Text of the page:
Heresy
Heresy is a controversial or novel change to a system of beliefs, especially a religion, that conflicts with established dogma. It is distinct from apostasy, which is the formal denunciation of one's religion, principles or cause, and blasphemy, which is irreverence toward religion...

. The basilica
Basilica
The Latin word basilica , was originally used to describe a Roman public building, usually located in the forum of a Roman town. Public basilicas began to appear in Hellenistic cities in the 2nd century BC.The term was also applied to buildings used for religious purposes...

 of the domus was converted and extended, eventually becoming the cathedral of Rome, the seat of the popes as patriarchs of Rome: see Basilica di San Giovanni in Laterano.

10th century restoration




In the tenth Century Sergius III restored it after a disastrous fire, and later it was greatly embellished by Innocent III. This was the period of its greatest magnificence, when Dante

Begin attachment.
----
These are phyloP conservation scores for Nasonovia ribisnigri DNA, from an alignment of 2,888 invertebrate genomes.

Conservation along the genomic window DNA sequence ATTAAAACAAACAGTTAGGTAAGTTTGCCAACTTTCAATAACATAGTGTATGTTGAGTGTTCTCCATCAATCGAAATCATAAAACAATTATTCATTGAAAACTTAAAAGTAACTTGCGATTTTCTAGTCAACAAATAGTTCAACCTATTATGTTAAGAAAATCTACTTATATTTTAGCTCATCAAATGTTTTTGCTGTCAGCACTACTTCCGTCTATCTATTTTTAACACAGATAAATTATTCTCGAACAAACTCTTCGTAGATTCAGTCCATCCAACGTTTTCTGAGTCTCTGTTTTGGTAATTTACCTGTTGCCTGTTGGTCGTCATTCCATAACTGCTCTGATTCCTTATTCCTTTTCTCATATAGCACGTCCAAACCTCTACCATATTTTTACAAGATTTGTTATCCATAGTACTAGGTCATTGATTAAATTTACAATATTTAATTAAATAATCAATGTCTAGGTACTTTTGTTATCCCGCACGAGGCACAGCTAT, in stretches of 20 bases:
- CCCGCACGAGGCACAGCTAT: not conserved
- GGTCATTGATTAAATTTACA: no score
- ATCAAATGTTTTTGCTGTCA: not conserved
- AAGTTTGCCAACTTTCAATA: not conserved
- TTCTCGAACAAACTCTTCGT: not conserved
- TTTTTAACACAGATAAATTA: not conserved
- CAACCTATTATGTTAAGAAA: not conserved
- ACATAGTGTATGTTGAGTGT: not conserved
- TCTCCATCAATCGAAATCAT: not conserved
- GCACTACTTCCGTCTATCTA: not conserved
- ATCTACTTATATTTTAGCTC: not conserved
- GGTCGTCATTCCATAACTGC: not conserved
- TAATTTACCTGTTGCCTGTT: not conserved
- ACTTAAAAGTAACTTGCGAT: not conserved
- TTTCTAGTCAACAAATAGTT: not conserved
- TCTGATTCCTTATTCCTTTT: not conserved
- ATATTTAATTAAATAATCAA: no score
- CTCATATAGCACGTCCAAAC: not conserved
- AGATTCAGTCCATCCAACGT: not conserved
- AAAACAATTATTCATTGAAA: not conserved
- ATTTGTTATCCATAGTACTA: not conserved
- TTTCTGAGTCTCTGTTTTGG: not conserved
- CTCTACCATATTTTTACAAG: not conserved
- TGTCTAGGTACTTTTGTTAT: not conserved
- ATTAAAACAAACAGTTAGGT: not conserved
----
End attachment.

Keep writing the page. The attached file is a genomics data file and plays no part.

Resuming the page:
Dante Alighieri
Durante degli Alighieri, mononymously referred to as Dante , was an Italian poet, prose writer, literary theorist, moral philosopher, and political thinker. He is best known for the monumental epic poem La commedia, later named La divina commedia ...

 speaks of it as beyond all human achievements. At this time the centre of the piazza was occupied by the palace and tower of the Annibaldi family. Between this palace and the Lateran basilica was the equestrian statue of Marcus Aurelius, which at the time was erroneously believed to represent the Christian Emperor Constantine (which association probably accounted for its preservation). A copy of the equestrian statue is now placed in the centre of the Capitoline Square while the original has been safely preserved for display in the nearby Capitoline Museums
Capitoline Museums
The Capitoline Museums are a group of art and archeological museums in Piazza del Campidoglio, on top of the Capitoline Hill in Rome, Italy. The museums are contained in three palazzi surrounding a central trapezoidal piazza in a plan conceived by Michelangelo Buonarroti in 1536 and executed over...

.